We already know that the alleged "Jonah" inscription does not feature on Replica 1 but appears clearly on Replica 2 (See A Tale of Two Replicas, and see now also with helpful illustrations in Unfaithful Representation: The Second Replica and A Comparison of the First Replica on Steve Caruso's blog). The reason that that is interesting is that it illustrates the value of the replicas for showing how those involved in the project are seeing the evidence.  The replicas function not so much as facsimiles of artifacts but instead as models of theories.

The point can be further illustrated by looking at the issue of the shading on certain areas of Replica 2.  Several of us have been saying for some time that the lines in the ball-shaped object at the bottom of the image do not represent Jonah's seaweed-wrapped head, as James Tabor and Simcha Jacobovici argue, but rather they are the artist's typical means of shading his image (e.g. Juan V. Fernández de la Gala).  The same shading appears all over the ossuary, in the borders and in the image itself.  Here is the relevant area:

Close-up of bottom of image on Ossuary 6 (source; also here

Notice the shading in the ball area at the bottom.  It's the same shading that we see here at the top of the same image:

Close-up of top of image on Ossuary 6 (source)
That's not seaweed wrapped around the top of the image; it is the artist's way of shading in his image, helpfully illustrated in this reconstruction by Juan V. Fernández de la Gala:

Juan V. Fernández de la Gala's illustration (source)
What Replica 2 illustrates, however, is that Jacobovici and Tabor appear not to be paying attention to the shading at the top of the image.  Replica 2 depicts the shading at the bottom of image:

Close up of Replica 2 showing the shading at the bottom of the image (source)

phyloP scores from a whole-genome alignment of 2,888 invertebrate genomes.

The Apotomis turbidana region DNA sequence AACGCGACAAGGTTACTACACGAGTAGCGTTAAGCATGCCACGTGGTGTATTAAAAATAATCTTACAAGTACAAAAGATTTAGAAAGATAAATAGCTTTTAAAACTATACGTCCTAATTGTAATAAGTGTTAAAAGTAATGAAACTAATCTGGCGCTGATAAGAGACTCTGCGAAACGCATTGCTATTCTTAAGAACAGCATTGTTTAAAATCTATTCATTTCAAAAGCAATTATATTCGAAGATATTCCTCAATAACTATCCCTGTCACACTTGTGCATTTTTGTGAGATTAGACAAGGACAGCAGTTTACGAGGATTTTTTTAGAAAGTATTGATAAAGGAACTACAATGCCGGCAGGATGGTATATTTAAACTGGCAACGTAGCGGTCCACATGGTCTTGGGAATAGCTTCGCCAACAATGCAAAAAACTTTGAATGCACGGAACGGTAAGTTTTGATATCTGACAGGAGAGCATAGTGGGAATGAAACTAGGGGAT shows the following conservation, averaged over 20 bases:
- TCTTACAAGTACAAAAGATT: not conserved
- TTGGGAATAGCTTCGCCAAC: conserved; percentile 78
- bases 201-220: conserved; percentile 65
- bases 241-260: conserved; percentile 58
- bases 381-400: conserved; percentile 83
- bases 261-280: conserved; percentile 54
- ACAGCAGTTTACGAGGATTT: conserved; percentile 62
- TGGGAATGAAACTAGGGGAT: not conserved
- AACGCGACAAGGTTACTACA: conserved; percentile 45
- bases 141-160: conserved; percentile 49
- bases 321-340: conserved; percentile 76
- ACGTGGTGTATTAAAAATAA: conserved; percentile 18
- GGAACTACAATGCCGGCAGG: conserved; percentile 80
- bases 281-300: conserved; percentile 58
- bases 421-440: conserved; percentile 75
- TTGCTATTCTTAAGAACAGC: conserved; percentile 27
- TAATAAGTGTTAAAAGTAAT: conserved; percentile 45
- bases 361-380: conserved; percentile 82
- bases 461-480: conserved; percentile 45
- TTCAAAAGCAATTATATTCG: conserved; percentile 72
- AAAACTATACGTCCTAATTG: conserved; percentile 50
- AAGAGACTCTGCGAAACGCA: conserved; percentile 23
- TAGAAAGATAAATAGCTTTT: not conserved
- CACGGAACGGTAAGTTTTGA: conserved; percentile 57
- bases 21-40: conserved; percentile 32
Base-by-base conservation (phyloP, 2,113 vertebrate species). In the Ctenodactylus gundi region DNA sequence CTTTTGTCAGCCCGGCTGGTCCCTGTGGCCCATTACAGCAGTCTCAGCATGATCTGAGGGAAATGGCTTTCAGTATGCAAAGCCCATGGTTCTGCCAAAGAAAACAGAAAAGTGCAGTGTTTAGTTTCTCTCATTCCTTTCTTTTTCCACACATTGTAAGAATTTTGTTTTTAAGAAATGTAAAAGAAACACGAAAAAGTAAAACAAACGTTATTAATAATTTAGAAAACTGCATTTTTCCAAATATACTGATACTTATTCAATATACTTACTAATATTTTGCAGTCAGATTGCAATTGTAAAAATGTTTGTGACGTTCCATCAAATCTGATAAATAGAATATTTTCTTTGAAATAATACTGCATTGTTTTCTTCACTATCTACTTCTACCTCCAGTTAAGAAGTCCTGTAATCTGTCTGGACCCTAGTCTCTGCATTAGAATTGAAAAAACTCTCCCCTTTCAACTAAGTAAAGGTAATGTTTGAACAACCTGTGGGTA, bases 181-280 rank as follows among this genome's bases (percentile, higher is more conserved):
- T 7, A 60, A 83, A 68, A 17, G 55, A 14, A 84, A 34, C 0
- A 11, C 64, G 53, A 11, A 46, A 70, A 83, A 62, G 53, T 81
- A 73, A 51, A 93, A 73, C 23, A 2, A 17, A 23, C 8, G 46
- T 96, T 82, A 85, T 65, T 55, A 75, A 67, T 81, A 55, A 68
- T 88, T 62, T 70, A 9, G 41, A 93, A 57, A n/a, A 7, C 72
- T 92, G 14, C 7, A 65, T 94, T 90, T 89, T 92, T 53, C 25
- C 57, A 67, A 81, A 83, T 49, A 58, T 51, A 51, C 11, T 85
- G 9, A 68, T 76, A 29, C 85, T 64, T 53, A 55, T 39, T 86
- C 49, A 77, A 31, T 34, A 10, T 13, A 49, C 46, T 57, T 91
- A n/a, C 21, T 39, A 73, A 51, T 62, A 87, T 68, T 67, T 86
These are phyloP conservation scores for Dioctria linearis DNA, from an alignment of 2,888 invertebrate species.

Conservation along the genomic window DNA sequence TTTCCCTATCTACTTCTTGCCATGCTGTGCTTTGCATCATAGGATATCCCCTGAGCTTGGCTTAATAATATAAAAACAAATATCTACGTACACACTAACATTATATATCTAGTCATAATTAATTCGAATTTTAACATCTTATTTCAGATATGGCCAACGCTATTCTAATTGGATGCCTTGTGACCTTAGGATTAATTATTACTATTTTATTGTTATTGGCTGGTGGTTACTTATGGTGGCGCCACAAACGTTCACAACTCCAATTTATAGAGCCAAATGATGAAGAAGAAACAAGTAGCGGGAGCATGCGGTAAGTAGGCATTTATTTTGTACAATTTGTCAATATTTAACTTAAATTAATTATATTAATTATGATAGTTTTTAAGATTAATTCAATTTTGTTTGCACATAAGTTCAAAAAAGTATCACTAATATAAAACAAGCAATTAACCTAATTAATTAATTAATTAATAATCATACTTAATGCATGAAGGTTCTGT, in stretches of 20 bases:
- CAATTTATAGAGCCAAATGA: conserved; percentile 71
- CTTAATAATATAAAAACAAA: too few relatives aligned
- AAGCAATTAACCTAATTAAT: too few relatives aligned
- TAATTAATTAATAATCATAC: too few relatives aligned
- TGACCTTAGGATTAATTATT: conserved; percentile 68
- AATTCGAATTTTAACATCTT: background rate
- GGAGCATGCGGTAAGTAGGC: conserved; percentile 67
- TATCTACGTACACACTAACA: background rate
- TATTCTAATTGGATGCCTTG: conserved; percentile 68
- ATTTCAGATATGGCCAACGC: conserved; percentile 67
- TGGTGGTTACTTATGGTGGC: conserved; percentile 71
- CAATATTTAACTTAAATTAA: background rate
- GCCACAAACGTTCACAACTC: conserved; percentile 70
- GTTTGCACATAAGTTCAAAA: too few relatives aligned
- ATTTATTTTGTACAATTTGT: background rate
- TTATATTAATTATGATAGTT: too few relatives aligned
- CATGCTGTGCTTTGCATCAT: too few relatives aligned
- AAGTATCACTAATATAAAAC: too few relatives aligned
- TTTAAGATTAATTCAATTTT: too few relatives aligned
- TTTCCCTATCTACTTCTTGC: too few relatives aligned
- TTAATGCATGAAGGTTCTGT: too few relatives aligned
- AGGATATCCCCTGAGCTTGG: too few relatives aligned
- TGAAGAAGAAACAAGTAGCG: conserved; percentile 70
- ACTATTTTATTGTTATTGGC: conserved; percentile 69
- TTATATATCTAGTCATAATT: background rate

This is where they are attempting to depict Jonah's head wrapped in seaweed.  However, at the top of the image, the shading is left blank:

Close up of Replica 2 showing the lack of shading at the top of the image (source)
What the replica does is to illustrate the theory that this is an image of Jonah and the fish.  The shading of the "tail" is irrelevant to that theory, just as the shading in the border triangles is irrelevant, so they are left blank.  It is the same issue as the alleged "YWNH" inscription, that the elements relevant to the model are illustrated and the elements that do not fit the model are not illustrated.

For what it's worth, I don't think that there is anything wrong with providing helpful illustrative models of theories.  In fact, I think it's a really useful way of proceeding because it helps one to explain the theory as clearly as possible so that scholars can assess it.  The point is to be clear in this context about what the replicas are -- they provide illustrative models for a theory.

Nevertheless, the issue over the replicas, like the issue earlier over the CGI composite image (originally simply called a "blow up"), is that a fascinating and highly worthwhile project of excavation, exploration and analysis has become inextricably linked with a particular theory about the project, a theory that many of us regard as untenable.  In other words, it is a project that is driven by an interpretative model that has serious problems.

Unfortunately, the analysis of the finds is difficult because any resistance to the project leaders' theory is interpreted not as honest, rigorous, critical analysis of the evidence, but as irrational reflections that proceed from some kind of reactionary, theological agenda.  But this is why I refuse to engage in the kind of playground games that the project leaders like (see Response to Simcha Jacobovici's "Pants on Fire") and instead prefer to reflect critically on the evidence.